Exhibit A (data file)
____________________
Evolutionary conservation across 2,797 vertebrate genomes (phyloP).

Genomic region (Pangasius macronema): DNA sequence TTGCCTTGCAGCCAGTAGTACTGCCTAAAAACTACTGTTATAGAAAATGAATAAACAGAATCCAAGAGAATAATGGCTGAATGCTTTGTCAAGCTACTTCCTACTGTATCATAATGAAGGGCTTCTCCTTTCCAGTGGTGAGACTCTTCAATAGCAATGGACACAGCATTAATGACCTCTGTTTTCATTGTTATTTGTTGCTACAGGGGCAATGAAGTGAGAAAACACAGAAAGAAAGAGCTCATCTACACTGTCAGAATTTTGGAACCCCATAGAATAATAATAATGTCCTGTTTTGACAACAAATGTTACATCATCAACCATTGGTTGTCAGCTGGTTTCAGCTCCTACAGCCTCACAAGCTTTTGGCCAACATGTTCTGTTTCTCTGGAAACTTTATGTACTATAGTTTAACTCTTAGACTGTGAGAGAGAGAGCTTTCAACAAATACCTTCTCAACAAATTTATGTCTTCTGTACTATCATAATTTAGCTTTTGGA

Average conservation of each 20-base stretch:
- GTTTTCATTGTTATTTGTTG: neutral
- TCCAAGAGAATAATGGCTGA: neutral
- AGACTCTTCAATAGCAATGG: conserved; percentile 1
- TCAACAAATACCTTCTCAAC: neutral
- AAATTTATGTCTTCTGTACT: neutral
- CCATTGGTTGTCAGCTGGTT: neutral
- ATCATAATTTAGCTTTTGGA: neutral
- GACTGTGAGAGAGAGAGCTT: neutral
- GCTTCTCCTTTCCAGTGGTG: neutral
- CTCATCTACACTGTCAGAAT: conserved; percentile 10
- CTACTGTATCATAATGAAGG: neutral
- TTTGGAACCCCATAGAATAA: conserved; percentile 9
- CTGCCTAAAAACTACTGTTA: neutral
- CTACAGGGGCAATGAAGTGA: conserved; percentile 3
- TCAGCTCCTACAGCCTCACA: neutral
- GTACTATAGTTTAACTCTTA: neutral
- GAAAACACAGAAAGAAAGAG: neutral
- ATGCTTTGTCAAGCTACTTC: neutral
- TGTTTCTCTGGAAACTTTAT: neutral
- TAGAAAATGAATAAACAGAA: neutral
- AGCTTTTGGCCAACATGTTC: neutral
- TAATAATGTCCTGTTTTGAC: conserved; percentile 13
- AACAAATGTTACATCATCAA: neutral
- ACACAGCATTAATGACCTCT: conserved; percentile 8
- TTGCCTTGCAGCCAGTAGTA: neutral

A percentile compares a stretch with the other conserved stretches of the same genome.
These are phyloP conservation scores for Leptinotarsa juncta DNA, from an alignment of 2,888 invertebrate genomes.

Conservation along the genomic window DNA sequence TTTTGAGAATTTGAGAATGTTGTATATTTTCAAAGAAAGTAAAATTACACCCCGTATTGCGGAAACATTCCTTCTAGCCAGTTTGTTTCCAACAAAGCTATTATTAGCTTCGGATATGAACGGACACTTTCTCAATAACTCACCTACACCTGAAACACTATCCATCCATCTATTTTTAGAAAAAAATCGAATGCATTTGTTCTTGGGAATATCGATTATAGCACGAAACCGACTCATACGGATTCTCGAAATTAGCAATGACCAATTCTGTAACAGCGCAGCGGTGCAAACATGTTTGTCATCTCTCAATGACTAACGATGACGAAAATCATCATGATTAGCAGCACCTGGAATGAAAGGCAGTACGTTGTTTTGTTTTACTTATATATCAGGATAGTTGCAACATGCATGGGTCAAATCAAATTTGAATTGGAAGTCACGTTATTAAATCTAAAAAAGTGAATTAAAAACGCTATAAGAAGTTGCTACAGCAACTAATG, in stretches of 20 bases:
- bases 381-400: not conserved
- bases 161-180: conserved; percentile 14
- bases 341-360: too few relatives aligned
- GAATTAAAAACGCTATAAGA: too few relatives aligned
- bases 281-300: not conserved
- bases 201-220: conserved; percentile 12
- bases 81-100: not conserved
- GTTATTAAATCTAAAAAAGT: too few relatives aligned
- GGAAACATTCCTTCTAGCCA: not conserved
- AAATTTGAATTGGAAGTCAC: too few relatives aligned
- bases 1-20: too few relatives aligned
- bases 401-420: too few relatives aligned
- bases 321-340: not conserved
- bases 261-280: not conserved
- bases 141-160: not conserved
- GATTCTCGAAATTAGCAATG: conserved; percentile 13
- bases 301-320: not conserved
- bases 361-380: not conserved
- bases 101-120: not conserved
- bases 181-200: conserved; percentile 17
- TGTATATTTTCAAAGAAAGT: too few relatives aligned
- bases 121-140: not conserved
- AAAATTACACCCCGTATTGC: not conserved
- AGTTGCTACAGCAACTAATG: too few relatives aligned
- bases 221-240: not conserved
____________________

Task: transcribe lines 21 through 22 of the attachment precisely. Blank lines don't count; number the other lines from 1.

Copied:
- ATGCTTTGTCAAGCTACTTC: neutral
- TGTTTCTCTGGAAACTTTAT: neutral